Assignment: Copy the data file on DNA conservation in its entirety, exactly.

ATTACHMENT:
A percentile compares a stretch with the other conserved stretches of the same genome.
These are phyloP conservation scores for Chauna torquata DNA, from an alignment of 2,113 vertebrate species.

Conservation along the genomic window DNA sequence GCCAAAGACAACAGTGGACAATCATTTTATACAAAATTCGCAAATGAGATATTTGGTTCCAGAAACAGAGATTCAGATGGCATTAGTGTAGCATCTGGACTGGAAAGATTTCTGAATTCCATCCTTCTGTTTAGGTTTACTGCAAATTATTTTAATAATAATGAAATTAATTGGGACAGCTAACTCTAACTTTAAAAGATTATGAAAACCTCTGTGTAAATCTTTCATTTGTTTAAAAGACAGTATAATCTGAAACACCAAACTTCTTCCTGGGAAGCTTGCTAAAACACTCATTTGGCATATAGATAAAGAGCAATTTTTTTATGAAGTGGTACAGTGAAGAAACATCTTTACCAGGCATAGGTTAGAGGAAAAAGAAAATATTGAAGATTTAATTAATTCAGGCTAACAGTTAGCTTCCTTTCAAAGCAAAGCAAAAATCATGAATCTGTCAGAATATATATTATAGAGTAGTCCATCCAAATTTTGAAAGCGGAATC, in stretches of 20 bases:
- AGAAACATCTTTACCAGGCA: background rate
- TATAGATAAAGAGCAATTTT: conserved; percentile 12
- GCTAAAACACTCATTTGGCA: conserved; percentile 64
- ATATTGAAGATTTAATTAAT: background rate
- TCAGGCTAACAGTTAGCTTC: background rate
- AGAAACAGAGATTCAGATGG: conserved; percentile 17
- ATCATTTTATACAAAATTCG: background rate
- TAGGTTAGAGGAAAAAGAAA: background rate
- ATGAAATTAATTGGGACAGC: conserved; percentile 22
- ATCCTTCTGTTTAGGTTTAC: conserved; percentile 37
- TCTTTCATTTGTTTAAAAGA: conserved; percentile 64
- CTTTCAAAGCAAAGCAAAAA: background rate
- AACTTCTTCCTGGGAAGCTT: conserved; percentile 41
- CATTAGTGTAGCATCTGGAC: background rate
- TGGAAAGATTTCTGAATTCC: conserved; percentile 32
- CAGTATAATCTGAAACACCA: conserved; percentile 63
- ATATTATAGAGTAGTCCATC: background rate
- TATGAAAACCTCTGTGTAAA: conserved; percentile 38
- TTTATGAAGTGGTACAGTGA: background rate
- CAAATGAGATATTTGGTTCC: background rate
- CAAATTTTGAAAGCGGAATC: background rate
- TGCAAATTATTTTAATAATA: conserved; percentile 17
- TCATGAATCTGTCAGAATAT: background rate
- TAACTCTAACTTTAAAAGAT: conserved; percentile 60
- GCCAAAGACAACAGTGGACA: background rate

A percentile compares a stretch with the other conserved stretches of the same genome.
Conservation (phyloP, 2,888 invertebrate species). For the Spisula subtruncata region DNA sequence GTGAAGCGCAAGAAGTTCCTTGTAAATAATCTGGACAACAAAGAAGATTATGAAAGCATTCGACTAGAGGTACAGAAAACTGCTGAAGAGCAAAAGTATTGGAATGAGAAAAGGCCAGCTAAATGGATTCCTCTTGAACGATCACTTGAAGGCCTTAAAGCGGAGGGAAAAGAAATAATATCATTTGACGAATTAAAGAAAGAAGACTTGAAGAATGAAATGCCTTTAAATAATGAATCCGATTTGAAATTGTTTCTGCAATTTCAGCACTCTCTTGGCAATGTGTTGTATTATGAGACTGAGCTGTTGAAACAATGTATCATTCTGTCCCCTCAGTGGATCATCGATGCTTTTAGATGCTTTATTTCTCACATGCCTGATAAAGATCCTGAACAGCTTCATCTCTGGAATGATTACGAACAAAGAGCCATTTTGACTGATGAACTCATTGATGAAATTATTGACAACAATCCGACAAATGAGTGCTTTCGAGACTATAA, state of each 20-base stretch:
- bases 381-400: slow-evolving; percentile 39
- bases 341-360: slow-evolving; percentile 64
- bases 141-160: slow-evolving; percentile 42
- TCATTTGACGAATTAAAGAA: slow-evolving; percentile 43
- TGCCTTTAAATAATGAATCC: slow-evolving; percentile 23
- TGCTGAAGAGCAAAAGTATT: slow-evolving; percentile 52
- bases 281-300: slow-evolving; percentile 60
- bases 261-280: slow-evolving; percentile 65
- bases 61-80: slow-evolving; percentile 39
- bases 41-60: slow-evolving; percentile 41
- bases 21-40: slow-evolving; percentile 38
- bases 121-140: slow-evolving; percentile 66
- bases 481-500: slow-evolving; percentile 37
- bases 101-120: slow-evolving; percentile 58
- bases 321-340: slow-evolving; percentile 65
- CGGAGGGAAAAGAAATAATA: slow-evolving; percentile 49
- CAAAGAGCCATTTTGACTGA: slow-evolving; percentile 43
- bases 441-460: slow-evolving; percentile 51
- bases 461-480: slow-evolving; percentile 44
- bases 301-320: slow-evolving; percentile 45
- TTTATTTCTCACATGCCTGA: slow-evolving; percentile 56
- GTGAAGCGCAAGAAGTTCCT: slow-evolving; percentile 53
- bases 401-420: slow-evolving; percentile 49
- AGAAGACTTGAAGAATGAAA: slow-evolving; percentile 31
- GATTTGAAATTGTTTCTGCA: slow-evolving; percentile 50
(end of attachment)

A percentile compares a stretch with the other conserved stretches of the same genome.
These are phyloP conservation scores for Chauna torquata DNA, from an alignment of 2,113 vertebrate species.

Conservation along the genomic window DNA sequence GCCAAAGACAACAGTGGACAATCATTTTATACAAAATTCGCAAATGAGATATTTGGTTCCAGAAACAGAGATTCAGATGGCATTAGTGTAGCATCTGGACTGGAAAGATTTCTGAATTCCATCCTTCTGTTTAGGTTTACTGCAAATTATTTTAATAATAATGAAATTAATTGGGACAGCTAACTCTAACTTTAAAAGATTATGAAAACCTCTGTGTAAATCTTTCATTTGTTTAAAAGACAGTATAATCTGAAACACCAAACTTCTTCCTGGGAAGCTTGCTAAAACACTCATTTGGCATATAGATAAAGAGCAATTTTTTTATGAAGTGGTACAGTGAAGAAACATCTTTACCAGGCATAGGTTAGAGGAAAAAGAAAATATTGAAGATTTAATTAATTCAGGCTAACAGTTAGCTTCCTTTCAAAGCAAAGCAAAAATCATGAATCTGTCAGAATATATATTATAGAGTAGTCCATCCAAATTTTGAAAGCGGAATC, in stretches of 20 bases:
- AGAAACATCTTTACCAGGCA: background rate
- TATAGATAAAGAGCAATTTT: conserved; percentile 12
- GCTAAAACACTCATTTGGCA: conserved; percentile 64
- ATATTGAAGATTTAATTAAT: background rate
- TCAGGCTAACAGTTAGCTTC: background rate
- AGAAACAGAGATTCAGATGG: conserved; percentile 17
- ATCATTTTATACAAAATTCG: background rate
- TAGGTTAGAGGAAAAAGAAA: background rate
- ATGAAATTAATTGGGACAGC: conserved; percentile 22
- ATCCTTCTGTTTAGGTTTAC: conserved; percentile 37
- TCTTTCATTTGTTTAAAAGA: conserved; percentile 64
- CTTTCAAAGCAAAGCAAAAA: background rate
- AACTTCTTCCTGGGAAGCTT: conserved; percentile 41
- CATTAGTGTAGCATCTGGAC: background rate
- TGGAAAGATTTCTGAATTCC: conserved; percentile 32
- CAGTATAATCTGAAACACCA: conserved; percentile 63
- ATATTATAGAGTAGTCCATC: background rate
- TATGAAAACCTCTGTGTAAA: conserved; percentile 38
- TTTATGAAGTGGTACAGTGA: background rate
- CAAATGAGATATTTGGTTCC: background rate
- CAAATTTTGAAAGCGGAATC: background rate
- TGCAAATTATTTTAATAATA: conserved; percentile 17
- TCATGAATCTGTCAGAATAT: background rate
- TAACTCTAACTTTAAAAGAT: conserved; percentile 60
- GCCAAAGACAACAGTGGACA: background rate

A percentile compares a stretch with the other conserved stretches of the same genome.
Conservation (phyloP, 2,888 invertebrate species). For the Spisula subtruncata region DNA sequence GTGAAGCGCAAGAAGTTCCTTGTAAATAATCTGGACAACAAAGAAGATTATGAAAGCATTCGACTAGAGGTACAGAAAACTGCTGAAGAGCAAAAGTATTGGAATGAGAAAAGGCCAGCTAAATGGATTCCTCTTGAACGATCACTTGAAGGCCTTAAAGCGGAGGGAAAAGAAATAATATCATTTGACGAATTAAAGAAAGAAGACTTGAAGAATGAAATGCCTTTAAATAATGAATCCGATTTGAAATTGTTTCTGCAATTTCAGCACTCTCTTGGCAATGTGTTGTATTATGAGACTGAGCTGTTGAAACAATGTATCATTCTGTCCCCTCAGTGGATCATCGATGCTTTTAGATGCTTTATTTCTCACATGCCTGATAAAGATCCTGAACAGCTTCATCTCTGGAATGATTACGAACAAAGAGCCATTTTGACTGATGAACTCATTGATGAAATTATTGACAACAATCCGACAAATGAGTGCTTTCGAGACTATAA, state of each 20-base stretch:
- bases 381-400: slow-evolving; percentile 39
- bases 341-360: slow-evolving; percentile 64
- bases 141-160: slow-evolving; percentile 42
- TCATTTGACGAATTAAAGAA: slow-evolving; percentile 43
- TGCCTTTAAATAATGAATCC: slow-evolving; percentile 23
- TGCTGAAGAGCAAAAGTATT: slow-evolving; percentile 52
- bases 281-300: slow-evolving; percentile 60
- bases 261-280: slow-evolving; percentile 65
- bases 61-80: slow-evolving; percentile 39
- bases 41-60: slow-evolving; percentile 41
- bases 21-40: slow-evolving; percentile 38
- bases 121-140: slow-evolving; percentile 66
- bases 481-500: slow-evolving; percentile 37
- bases 101-120: slow-evolving; percentile 58
- bases 321-340: slow-evolving; percentile 65
- CGGAGGGAAAAGAAATAATA: slow-evolving; percentile 49
- CAAAGAGCCATTTTGACTGA: slow-evolving; percentile 43
- bases 441-460: slow-evolving; percentile 51
- bases 461-480: slow-evolving; percentile 44
- bases 301-320: slow-evolving; percentile 45
- TTTATTTCTCACATGCCTGA: slow-evolving; percentile 56
- GTGAAGCGCAAGAAGTTCCT: slow-evolving; percentile 53
- bases 401-420: slow-evolving; percentile 49
- AGAAGACTTGAAGAATGAAA: slow-evolving; percentile 31
- GATTTGAAATTGTTTCTGCA: slow-evolving; percentile 50